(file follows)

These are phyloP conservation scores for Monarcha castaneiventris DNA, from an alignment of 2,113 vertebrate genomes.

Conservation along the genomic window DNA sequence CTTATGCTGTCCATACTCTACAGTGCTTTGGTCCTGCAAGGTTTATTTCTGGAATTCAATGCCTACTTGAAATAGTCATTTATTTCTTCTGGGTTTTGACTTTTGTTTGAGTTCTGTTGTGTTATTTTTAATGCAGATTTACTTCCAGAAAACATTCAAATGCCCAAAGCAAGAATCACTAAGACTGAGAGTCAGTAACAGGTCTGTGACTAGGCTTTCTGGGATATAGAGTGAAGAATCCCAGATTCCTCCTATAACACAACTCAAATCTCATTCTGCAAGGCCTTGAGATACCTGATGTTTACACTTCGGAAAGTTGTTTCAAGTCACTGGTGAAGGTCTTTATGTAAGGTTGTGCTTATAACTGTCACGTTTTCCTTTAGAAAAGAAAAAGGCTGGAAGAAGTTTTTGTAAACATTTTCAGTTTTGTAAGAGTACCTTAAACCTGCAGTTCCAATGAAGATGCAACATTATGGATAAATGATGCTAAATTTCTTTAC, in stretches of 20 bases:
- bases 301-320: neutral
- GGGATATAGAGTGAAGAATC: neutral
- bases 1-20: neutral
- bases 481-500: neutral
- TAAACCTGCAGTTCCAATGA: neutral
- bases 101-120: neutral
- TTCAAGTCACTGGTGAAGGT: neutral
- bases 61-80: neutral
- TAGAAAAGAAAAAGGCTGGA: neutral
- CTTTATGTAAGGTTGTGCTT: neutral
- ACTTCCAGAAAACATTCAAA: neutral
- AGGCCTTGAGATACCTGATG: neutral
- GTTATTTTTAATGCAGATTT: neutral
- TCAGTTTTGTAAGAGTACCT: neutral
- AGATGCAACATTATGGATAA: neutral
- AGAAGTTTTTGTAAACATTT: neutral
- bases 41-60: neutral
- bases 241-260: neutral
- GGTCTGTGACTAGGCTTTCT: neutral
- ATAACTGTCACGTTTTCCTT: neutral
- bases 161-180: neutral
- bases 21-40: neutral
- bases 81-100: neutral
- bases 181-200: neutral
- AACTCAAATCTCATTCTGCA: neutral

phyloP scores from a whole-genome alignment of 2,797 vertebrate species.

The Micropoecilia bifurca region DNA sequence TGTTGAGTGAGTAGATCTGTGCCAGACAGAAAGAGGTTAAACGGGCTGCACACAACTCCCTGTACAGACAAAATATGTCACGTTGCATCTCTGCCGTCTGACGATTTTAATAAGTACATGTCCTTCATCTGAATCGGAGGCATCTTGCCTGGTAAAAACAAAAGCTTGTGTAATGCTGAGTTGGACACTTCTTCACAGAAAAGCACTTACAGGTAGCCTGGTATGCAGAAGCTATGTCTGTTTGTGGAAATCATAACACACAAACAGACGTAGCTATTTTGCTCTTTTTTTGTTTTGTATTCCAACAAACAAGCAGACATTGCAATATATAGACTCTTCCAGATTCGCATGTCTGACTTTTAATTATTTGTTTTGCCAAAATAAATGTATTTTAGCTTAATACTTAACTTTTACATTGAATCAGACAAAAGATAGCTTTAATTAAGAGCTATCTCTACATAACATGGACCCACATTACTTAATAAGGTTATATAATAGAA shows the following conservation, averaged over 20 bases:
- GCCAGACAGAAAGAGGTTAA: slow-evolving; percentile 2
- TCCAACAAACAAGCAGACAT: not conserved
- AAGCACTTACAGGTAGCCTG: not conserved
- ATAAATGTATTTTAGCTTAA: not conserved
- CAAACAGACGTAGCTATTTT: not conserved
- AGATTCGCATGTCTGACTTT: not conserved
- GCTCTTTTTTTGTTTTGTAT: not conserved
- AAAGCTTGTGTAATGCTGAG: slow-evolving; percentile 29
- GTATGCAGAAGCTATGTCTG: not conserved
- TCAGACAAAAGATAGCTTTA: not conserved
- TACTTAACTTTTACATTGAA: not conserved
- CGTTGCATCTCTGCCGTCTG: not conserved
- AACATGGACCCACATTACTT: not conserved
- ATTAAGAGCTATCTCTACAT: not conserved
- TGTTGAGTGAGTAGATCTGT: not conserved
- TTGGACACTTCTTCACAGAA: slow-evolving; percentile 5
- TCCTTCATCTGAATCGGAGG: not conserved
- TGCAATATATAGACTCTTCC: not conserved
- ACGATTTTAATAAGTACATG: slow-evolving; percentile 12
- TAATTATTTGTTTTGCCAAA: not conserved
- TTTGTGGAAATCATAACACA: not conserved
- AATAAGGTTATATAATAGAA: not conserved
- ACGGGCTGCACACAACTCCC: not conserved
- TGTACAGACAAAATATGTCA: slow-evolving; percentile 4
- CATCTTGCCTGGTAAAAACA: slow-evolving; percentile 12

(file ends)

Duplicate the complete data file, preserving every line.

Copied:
These are phyloP conservation scores for Monarcha castaneiventris DNA, from an alignment of 2,113 vertebrate genomes.

Conservation along the genomic window DNA sequence CTTATGCTGTCCATACTCTACAGTGCTTTGGTCCTGCAAGGTTTATTTCTGGAATTCAATGCCTACTTGAAATAGTCATTTATTTCTTCTGGGTTTTGACTTTTGTTTGAGTTCTGTTGTGTTATTTTTAATGCAGATTTACTTCCAGAAAACATTCAAATGCCCAAAGCAAGAATCACTAAGACTGAGAGTCAGTAACAGGTCTGTGACTAGGCTTTCTGGGATATAGAGTGAAGAATCCCAGATTCCTCCTATAACACAACTCAAATCTCATTCTGCAAGGCCTTGAGATACCTGATGTTTACACTTCGGAAAGTTGTTTCAAGTCACTGGTGAAGGTCTTTATGTAAGGTTGTGCTTATAACTGTCACGTTTTCCTTTAGAAAAGAAAAAGGCTGGAAGAAGTTTTTGTAAACATTTTCAGTTTTGTAAGAGTACCTTAAACCTGCAGTTCCAATGAAGATGCAACATTATGGATAAATGATGCTAAATTTCTTTAC, in stretches of 20 bases:
- bases 301-320: neutral
- GGGATATAGAGTGAAGAATC: neutral
- bases 1-20: neutral
- bases 481-500: neutral
- TAAACCTGCAGTTCCAATGA: neutral
- bases 101-120: neutral
- TTCAAGTCACTGGTGAAGGT: neutral
- bases 61-80: neutral
- TAGAAAAGAAAAAGGCTGGA: neutral
- CTTTATGTAAGGTTGTGCTT: neutral
- ACTTCCAGAAAACATTCAAA: neutral
- AGGCCTTGAGATACCTGATG: neutral
- GTTATTTTTAATGCAGATTT: neutral
- TCAGTTTTGTAAGAGTACCT: neutral
- AGATGCAACATTATGGATAA: neutral
- AGAAGTTTTTGTAAACATTT: neutral
- bases 41-60: neutral
- bases 241-260: neutral
- GGTCTGTGACTAGGCTTTCT: neutral
- ATAACTGTCACGTTTTCCTT: neutral
- bases 161-180: neutral
- bases 21-40: neutral
- bases 81-100: neutral
- bases 181-200: neutral
- AACTCAAATCTCATTCTGCA: neutral

phyloP scores from a whole-genome alignment of 2,797 vertebrate species.

The Micropoecilia bifurca region DNA sequence TGTTGAGTGAGTAGATCTGTGCCAGACAGAAAGAGGTTAAACGGGCTGCACACAACTCCCTGTACAGACAAAATATGTCACGTTGCATCTCTGCCGTCTGACGATTTTAATAAGTACATGTCCTTCATCTGAATCGGAGGCATCTTGCCTGGTAAAAACAAAAGCTTGTGTAATGCTGAGTTGGACACTTCTTCACAGAAAAGCACTTACAGGTAGCCTGGTATGCAGAAGCTATGTCTGTTTGTGGAAATCATAACACACAAACAGACGTAGCTATTTTGCTCTTTTTTTGTTTTGTATTCCAACAAACAAGCAGACATTGCAATATATAGACTCTTCCAGATTCGCATGTCTGACTTTTAATTATTTGTTTTGCCAAAATAAATGTATTTTAGCTTAATACTTAACTTTTACATTGAATCAGACAAAAGATAGCTTTAATTAAGAGCTATCTCTACATAACATGGACCCACATTACTTAATAAGGTTATATAATAGAA shows the following conservation, averaged over 20 bases:
- GCCAGACAGAAAGAGGTTAA: slow-evolving; percentile 2
- TCCAACAAACAAGCAGACAT: not conserved
- AAGCACTTACAGGTAGCCTG: not conserved
- ATAAATGTATTTTAGCTTAA: not conserved
- CAAACAGACGTAGCTATTTT: not conserved
- AGATTCGCATGTCTGACTTT: not conserved
- GCTCTTTTTTTGTTTTGTAT: not conserved
- AAAGCTTGTGTAATGCTGAG: slow-evolving; percentile 29
- GTATGCAGAAGCTATGTCTG: not conserved
- TCAGACAAAAGATAGCTTTA: not conserved
- TACTTAACTTTTACATTGAA: not conserved
- CGTTGCATCTCTGCCGTCTG: not conserved
- AACATGGACCCACATTACTT: not conserved
- ATTAAGAGCTATCTCTACAT: not conserved
- TGTTGAGTGAGTAGATCTGT: not conserved
- TTGGACACTTCTTCACAGAA: slow-evolving; percentile 5
- TCCTTCATCTGAATCGGAGG: not conserved
- TGCAATATATAGACTCTTCC: not conserved
- ACGATTTTAATAAGTACATG: slow-evolving; percentile 12
- TAATTATTTGTTTTGCCAAA: not conserved
- TTTGTGGAAATCATAACACA: not conserved
- AATAAGGTTATATAATAGAA: not conserved
- ACGGGCTGCACACAACTCCC: not conserved
- TGTACAGACAAAATATGTCA: slow-evolving; percentile 4
- CATCTTGCCTGGTAAAAACA: slow-evolving; percentile 12